In other words don’t give the dog a psychological problem to solve, “Go into the crate because I think you should think it’s positive.” Give the dog a physical problem to solve.
A woman once called me about her big dog that was destroying her apartment when she left it alone. She was about to be evicted. I told her to get a crate and confine it so that it could learn that being calm in the crate is how it WILLED her return. She bought a crate and soon called me back telling me that she was a big, strong woman, and her son was a big, strong man and yet the two of them could not get this dog into the crate. It wasn’t aggressive but it was like trying to wrestle the Samsonite gorilla into the luggage it was stomping into the ground. (Sorry for the dated pop-cultural reference.) She had a pickup truck so I told her to come over to my farm with the dog and crate.
When they arrived I put the dog on a “high collar” (snaked up tight behind its ears) with the crate positioned on the tail gate. I also placed a narrow bench as a halfway step and by cranking up on the collar, the dog became slightly uncomfortable and this caused the dog to get up on the bench so that now it was now facing the opening of the crate, and halfway committed to making the choice I wanted. There was a gap between the dog and the crate, with the crate about a foot higher. I should have whispered into the dog’s ear. The woman didn’t notice it but as I pulled up on the collar again and pointed into the crate, the dog began to have a mini-panic attack but now its options were reduced to two physical realities, the abyss below, or the crate above. It instantly chose the crate. After a dozen repetitions, I had the woman practice the exercise and soon the dog was zooming into the crate even when the crate was on the ground. In about five minutes the dog had associated getting into the crate with getting out of the crate. (The long term goal is that once a dog will play with its owner and wants the toy the owner wants it to want, no-matter-what, then the crate becomes linked on that continuum as well, one more negative that leads to the ultimate positive, the ultimate positive being hunting with its owner.)
This dog above was an extreme case just to make the point. Usually, before we get to the moment of truth, I have already placed the crate onto a box about six inches off the ground, and the dog is dragging a lead around. I get to the lead and then walk the dog into position, I pitch a cookie inside the crate, invariably to be consumed later, and then extend my hand a few inches inside the crate and as high to its top as I can. Then I wait as the dog becomes uncomfortable. I say nothing. The more the dog resists, the more uncomfortable it becomes and the sooner it will work out the choice. Paradoxically, the question of control is shifting away from the human and onto the dog itself, whereas with the positive approach the exact opposite tends to happen. The instant the inside of the crate is perceived as being more comfortable than the outside, the dog hops in. I’ve said nothing, I’ve invested no energy into the equation, I was merely a “smart” post leaving the dog to learn for itself that it can choose either to make itself uncomfortable, or to make itself comfortable by getting into the crate.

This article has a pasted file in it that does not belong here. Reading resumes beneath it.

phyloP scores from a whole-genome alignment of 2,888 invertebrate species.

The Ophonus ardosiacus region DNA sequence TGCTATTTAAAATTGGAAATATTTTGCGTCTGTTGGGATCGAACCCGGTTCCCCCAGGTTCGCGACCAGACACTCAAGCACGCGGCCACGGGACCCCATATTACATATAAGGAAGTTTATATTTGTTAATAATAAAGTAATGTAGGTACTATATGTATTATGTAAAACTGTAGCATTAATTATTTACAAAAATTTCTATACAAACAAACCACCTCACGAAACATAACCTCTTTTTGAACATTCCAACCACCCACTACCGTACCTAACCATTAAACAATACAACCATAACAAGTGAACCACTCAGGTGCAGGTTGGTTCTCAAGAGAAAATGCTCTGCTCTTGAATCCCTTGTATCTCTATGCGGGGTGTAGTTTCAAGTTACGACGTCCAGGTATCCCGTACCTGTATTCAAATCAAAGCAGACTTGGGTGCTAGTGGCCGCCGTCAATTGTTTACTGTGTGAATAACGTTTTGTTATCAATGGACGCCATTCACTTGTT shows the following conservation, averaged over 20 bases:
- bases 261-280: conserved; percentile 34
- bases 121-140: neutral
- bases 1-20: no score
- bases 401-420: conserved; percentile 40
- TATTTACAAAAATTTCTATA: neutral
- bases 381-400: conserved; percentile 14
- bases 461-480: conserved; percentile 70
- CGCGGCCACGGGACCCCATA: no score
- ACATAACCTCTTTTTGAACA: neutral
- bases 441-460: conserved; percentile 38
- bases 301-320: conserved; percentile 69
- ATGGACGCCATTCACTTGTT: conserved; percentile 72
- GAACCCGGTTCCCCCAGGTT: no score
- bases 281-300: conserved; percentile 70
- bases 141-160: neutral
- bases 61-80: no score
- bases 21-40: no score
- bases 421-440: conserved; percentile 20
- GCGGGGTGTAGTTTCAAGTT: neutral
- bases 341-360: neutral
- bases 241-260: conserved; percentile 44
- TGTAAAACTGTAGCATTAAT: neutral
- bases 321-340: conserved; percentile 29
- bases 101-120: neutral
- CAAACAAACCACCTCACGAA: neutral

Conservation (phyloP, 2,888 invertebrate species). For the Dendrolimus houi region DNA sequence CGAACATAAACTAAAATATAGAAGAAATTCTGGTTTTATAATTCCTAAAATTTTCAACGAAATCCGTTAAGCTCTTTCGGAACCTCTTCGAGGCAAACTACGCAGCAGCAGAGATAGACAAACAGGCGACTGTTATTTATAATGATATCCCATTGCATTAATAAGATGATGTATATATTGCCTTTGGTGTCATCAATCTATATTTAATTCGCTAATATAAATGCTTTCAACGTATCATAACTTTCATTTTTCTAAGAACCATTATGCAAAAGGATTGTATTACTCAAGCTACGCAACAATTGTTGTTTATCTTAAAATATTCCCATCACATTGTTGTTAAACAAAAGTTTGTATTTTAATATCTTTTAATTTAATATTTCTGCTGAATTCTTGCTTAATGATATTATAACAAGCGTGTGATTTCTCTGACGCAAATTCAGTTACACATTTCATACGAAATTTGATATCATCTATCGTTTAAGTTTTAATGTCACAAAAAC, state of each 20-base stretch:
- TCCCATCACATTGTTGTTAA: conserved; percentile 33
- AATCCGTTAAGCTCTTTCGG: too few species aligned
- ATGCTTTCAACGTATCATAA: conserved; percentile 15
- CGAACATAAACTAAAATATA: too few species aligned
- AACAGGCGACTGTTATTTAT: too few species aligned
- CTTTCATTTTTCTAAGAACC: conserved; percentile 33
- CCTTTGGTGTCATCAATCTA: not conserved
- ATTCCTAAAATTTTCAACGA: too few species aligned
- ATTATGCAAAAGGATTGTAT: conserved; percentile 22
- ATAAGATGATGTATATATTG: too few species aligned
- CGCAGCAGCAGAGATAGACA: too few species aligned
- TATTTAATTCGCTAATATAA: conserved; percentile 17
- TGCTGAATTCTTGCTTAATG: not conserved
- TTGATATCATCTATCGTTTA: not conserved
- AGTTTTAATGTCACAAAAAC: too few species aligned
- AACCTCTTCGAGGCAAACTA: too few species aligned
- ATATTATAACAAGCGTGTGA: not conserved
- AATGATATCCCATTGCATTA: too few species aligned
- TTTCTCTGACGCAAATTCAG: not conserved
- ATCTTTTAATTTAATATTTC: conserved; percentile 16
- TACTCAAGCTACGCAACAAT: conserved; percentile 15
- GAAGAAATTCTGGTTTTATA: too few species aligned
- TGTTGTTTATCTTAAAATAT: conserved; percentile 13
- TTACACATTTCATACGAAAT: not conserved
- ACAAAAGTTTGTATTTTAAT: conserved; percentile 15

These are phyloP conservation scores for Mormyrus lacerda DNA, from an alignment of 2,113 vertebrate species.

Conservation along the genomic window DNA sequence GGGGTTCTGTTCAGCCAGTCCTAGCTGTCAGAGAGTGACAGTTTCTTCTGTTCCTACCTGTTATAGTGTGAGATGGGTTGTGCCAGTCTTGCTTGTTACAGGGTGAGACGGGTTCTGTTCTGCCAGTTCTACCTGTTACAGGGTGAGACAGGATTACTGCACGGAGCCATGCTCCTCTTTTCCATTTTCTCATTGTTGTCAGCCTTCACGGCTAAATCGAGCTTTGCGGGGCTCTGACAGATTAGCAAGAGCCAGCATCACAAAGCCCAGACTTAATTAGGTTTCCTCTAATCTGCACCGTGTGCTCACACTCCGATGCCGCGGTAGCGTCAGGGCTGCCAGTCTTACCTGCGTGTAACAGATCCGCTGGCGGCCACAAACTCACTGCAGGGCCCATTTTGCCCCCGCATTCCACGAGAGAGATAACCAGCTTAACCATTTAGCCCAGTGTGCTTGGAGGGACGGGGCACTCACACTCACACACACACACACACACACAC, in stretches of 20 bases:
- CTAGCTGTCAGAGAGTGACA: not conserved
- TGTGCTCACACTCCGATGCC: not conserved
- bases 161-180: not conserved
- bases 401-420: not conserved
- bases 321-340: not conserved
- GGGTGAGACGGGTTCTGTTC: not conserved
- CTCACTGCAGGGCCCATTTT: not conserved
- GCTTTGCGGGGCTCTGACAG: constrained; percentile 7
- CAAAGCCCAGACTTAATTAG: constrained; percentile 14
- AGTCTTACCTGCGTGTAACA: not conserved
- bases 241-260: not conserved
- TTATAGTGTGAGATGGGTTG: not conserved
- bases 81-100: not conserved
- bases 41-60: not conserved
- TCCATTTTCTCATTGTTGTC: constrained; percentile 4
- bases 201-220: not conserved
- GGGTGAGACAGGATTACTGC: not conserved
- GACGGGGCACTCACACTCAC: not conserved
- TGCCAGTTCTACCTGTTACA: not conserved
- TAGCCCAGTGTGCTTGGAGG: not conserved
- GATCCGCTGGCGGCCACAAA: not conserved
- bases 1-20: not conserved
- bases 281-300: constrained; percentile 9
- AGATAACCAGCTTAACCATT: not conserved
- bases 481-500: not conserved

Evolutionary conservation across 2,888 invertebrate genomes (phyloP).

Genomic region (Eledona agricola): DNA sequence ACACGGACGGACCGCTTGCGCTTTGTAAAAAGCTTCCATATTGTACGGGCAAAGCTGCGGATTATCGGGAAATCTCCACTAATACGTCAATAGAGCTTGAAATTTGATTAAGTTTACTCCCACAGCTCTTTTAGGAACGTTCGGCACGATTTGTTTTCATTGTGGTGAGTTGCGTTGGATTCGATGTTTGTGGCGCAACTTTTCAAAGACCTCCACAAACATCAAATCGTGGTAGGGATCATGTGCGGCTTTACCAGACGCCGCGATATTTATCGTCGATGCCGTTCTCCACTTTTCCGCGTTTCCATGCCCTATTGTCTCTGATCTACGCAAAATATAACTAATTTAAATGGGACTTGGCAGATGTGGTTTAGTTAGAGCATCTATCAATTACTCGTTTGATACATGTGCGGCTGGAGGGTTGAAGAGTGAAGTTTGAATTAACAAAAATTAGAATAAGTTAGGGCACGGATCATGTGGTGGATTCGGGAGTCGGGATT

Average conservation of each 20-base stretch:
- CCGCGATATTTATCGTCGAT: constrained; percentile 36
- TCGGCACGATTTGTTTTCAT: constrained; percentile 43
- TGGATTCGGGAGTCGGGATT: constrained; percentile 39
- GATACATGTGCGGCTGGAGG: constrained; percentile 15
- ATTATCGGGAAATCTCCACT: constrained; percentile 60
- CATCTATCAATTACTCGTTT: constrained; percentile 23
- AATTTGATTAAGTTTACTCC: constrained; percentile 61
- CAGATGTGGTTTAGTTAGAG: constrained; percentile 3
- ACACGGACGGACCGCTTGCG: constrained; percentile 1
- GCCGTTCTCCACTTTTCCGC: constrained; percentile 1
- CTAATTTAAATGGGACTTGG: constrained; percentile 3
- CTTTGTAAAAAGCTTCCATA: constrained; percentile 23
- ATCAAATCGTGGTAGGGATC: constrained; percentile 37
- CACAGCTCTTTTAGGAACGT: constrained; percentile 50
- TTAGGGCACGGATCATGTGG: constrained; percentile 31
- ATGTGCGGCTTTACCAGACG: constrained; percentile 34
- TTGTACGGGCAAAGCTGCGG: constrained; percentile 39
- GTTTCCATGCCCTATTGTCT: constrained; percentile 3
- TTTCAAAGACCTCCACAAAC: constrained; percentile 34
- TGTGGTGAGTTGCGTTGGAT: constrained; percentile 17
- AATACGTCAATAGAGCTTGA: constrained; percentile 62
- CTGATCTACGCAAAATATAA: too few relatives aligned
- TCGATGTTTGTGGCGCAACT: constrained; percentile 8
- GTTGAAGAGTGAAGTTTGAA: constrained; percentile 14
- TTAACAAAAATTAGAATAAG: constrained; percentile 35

It turned out that I never got that blank check for unlimited ice cream cones and yet I now go regularly to the Dentist. I even pay him. Sure does beat the alternative.
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Books about Natural Dog Training by Kevin BehanIn Your Dog Is Your Mirror, dog trainer Kevin Behan proposes a radical new model for understanding canine behavior: a dog’s behavior and emotion, indeed its very cognition, are driven by our emotion. The dog doesn’t respond to what the owner thinks, says, or does; it responds to what the owner feels. And in this way, dogs can actually put people back in touch with their own emotions. Behan demonstrates that dogs and humans are connected more profoundly than has ever been imagined — by heart — and that this approach to dog cognition can help us understand many of dogs’ most inscrutable behaviors. This groundbreaking, provocative book opens the door to a whole new understanding between species, and perhaps a whole new understanding of ourselves.
|Natural Dog Training is about how dogs see the world and what this means in regards to training. The first part of this book presents a new theory for the social behavior of canines, featuring the drive to hunt, not the pack instincts, as seminal to canine behavior. The second part reinterprets how dogs actually learn. The third section presents exercises and handling techniques to put this theory into practice with a puppy. The final section sets forth a training program with a special emphasis on coming when called.